Engines: what can go wrong, and how are they rebuilt?

If you have ever wondered exactly what happens to your yacht’s engine when it goes in for refit, the video above will show you. As well as feeding your curiosity, we hope it also gives you a better idea of the issues that can occur within an engine. Remember, you should always stick to the […]

If you have ever wondered exactly what happens to your yacht’s engine when it goes in for refit, the video above will show you. As well as feeding your curiosity, we hope it also gives you a better idea of the issues that can occur within an engine.

Remember, you should always stick to the engine manufacturer’s maintenance schedule. This has been calculated on the type of wear expected on various items at certain completed hours/fuel consumption levels. Therefore, to ensure the engine parts remain in good working order for their designed purpose and to try and ensure the correct running of your engine, it is important to never skip recommended inspections or works.

Failure to follow certain maintenance schedules can cost you more money in the long run. The maintenance intervals of other engine parts may get shorter as a result of negligence, meaning larger works are required more frequently. Furthermore, it is dangerous. To completely ignore the schedules for the major works could lead to catastrophic failure, or at best multiple parts needing replacement. Engine failures mid-season don’t tend to please owners and their guests.

0.08 maintenance

0.08

Here is the basic engine block ready for rebuild to commence. Ensuring cleanliness is the most crucial step before replacing any parts, as the smallest particle can cause major issues after the works are complete.

 

0.20 installation

0.20

Installation of the piston liners. The most important part of installation is the use of the manufacturer’s special tooling and setting equipment data/procedures to be strictly adhered to.

0.32 installation

0.32

Installation of the pistons into the liners, again all thoroughly cleaned prior to installation and using the correct special tooling.

0.53 maintenance

0.53

Correctly locating and tightening the lower conrod bearing housing. Final inspections are completed before the final torqueing of the fixings.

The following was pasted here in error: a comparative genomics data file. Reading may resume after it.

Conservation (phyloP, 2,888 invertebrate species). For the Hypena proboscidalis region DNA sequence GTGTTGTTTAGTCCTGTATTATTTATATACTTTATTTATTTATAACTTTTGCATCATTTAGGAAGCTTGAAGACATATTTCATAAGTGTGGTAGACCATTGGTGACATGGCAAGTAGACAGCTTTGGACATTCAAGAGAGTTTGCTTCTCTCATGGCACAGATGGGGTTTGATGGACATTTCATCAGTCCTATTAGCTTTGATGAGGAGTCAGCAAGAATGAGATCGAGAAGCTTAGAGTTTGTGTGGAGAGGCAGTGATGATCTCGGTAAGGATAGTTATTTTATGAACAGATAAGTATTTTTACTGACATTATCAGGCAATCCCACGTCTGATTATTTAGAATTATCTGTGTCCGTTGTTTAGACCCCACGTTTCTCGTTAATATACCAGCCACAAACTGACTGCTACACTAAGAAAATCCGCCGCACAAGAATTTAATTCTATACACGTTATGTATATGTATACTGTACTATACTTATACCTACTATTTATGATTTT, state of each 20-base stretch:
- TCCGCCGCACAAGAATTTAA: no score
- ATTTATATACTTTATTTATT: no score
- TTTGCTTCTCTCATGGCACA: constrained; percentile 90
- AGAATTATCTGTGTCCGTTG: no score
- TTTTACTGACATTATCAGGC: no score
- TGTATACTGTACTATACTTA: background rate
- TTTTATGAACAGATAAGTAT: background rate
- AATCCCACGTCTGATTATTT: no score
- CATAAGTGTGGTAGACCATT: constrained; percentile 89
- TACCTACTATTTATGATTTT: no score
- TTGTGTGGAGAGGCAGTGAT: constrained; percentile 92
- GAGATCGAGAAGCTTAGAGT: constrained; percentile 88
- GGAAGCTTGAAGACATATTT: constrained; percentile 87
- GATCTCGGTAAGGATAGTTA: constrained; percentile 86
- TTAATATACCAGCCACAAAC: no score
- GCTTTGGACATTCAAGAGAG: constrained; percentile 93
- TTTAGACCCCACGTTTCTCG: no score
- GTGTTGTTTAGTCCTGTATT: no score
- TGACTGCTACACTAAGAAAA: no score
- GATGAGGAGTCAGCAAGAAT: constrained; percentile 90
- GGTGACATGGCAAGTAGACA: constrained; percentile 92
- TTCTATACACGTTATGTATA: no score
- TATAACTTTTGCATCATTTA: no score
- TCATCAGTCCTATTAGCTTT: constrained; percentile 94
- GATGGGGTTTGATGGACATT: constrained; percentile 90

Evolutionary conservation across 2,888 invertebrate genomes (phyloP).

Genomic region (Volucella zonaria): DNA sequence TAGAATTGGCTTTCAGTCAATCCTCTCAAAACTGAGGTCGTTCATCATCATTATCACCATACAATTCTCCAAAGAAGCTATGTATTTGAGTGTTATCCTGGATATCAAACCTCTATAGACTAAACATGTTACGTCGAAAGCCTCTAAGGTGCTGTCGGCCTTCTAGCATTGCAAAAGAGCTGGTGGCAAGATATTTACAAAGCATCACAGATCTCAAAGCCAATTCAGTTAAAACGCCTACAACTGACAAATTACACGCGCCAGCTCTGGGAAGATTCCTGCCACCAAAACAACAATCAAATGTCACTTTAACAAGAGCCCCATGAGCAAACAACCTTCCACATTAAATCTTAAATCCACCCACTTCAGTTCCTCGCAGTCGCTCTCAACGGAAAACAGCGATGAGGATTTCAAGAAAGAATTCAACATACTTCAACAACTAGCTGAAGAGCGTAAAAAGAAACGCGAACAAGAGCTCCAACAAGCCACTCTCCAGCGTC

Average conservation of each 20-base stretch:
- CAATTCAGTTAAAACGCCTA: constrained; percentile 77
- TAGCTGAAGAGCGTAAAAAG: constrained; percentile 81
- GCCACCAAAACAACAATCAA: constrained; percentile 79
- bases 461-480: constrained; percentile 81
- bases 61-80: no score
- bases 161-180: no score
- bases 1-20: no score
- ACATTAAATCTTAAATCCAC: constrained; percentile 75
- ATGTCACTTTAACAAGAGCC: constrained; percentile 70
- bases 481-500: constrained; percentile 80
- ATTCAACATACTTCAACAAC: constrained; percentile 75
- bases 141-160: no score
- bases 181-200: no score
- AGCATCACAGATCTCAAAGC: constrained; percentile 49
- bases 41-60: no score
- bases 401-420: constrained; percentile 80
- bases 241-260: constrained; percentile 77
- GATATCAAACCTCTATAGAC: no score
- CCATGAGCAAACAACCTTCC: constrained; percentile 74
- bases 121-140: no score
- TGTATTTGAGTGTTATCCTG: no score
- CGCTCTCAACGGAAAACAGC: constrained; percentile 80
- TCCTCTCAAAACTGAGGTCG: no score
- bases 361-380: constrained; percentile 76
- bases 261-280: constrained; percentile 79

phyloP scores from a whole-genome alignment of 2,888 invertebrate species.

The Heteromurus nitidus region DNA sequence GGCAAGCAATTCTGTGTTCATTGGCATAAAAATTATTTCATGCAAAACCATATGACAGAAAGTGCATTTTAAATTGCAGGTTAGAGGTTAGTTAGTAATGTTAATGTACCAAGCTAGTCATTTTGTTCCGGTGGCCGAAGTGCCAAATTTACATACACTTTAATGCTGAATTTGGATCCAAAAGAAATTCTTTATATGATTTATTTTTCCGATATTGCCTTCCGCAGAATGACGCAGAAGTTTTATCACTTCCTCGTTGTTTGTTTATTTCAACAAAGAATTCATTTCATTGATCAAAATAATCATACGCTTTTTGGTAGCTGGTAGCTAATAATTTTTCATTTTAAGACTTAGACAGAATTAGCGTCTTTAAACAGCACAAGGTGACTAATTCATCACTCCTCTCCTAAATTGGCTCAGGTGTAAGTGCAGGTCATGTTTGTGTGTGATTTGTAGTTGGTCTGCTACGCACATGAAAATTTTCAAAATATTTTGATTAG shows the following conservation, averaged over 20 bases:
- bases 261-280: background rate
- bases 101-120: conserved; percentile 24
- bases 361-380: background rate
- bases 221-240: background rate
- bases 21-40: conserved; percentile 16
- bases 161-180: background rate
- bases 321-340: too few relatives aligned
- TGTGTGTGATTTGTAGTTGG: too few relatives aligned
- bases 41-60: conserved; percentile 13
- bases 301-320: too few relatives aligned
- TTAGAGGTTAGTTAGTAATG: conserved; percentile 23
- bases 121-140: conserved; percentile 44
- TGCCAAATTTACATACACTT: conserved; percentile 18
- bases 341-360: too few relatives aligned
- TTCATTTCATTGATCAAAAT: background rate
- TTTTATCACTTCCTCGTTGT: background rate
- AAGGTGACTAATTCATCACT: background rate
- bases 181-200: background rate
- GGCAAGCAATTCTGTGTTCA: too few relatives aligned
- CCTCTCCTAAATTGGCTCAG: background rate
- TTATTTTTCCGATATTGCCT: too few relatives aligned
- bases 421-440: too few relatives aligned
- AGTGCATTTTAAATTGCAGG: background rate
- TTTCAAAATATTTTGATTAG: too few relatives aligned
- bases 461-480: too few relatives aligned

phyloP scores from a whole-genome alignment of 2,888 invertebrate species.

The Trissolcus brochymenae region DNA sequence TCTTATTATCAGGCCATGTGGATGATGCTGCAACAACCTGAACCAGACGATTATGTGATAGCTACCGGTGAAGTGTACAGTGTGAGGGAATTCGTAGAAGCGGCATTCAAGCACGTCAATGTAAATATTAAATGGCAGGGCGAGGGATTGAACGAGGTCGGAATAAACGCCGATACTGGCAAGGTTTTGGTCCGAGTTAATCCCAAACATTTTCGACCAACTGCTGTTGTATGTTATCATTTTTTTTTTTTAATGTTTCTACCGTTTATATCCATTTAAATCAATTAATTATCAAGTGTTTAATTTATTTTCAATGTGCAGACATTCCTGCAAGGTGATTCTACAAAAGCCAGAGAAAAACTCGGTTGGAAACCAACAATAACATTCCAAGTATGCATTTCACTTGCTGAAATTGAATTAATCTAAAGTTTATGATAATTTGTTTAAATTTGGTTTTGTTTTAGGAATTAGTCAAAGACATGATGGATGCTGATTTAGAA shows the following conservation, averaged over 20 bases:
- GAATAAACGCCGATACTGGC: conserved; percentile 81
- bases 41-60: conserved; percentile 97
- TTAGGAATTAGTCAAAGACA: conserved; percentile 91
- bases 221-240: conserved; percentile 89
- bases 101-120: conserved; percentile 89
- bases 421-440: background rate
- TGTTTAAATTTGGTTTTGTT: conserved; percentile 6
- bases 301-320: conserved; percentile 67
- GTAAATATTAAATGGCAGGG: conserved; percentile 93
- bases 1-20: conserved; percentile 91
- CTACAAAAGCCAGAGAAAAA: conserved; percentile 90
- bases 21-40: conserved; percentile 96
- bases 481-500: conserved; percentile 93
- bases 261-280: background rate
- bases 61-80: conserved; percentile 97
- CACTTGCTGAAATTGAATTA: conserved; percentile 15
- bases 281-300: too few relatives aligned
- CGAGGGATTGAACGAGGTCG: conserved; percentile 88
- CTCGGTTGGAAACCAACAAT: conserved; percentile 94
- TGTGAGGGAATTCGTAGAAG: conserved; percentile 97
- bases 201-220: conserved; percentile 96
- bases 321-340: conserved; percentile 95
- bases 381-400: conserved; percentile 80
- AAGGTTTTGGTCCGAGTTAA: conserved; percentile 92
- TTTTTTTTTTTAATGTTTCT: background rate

01.05 installation

01.05

Designed fabricated lifting structure to aid the installation of the cylinder head.

01.06 maintenance

01.06

Video endoscopic inspection of the cylinder head’s internal parts prior to installation.

01.54 installation

01.54

Final installation of the bare cylinder head to the correct torque sequence and following settings laid out in the CAT workshop manual. It is important that all procedures are followed correctly otherwise again major failure may occur.

02.11 rebuild

02.11

Oil pan, exhaust manifold and the rebuild of the top end progresses following the workshop manual instructions.

Final stages of the top end being completed using the correct torques

03.06

Final stages of the top end being completed using the correct torques. Parts are continuously referenced direct from the CAT online system.

Installation of the cooling heat exchanger.

03.32

Valve settings ongoing alongside the installation of the cooling heat exchanger.

Final installation

04.12

Final installation of the electronic and electrical systems.

Final priming

04.37

Final priming of the fuel system and inspection of all hoses and connections prior to start up.

A major overhaul has been completed

04.51

A major overhaul has been completed to the highest level ending with a sea trial, very proud AJ Marine engineers and of course a very happy customer.

L.N.C Engineering

Have an MTU engine? Contact our sister company L.N.C Engineering

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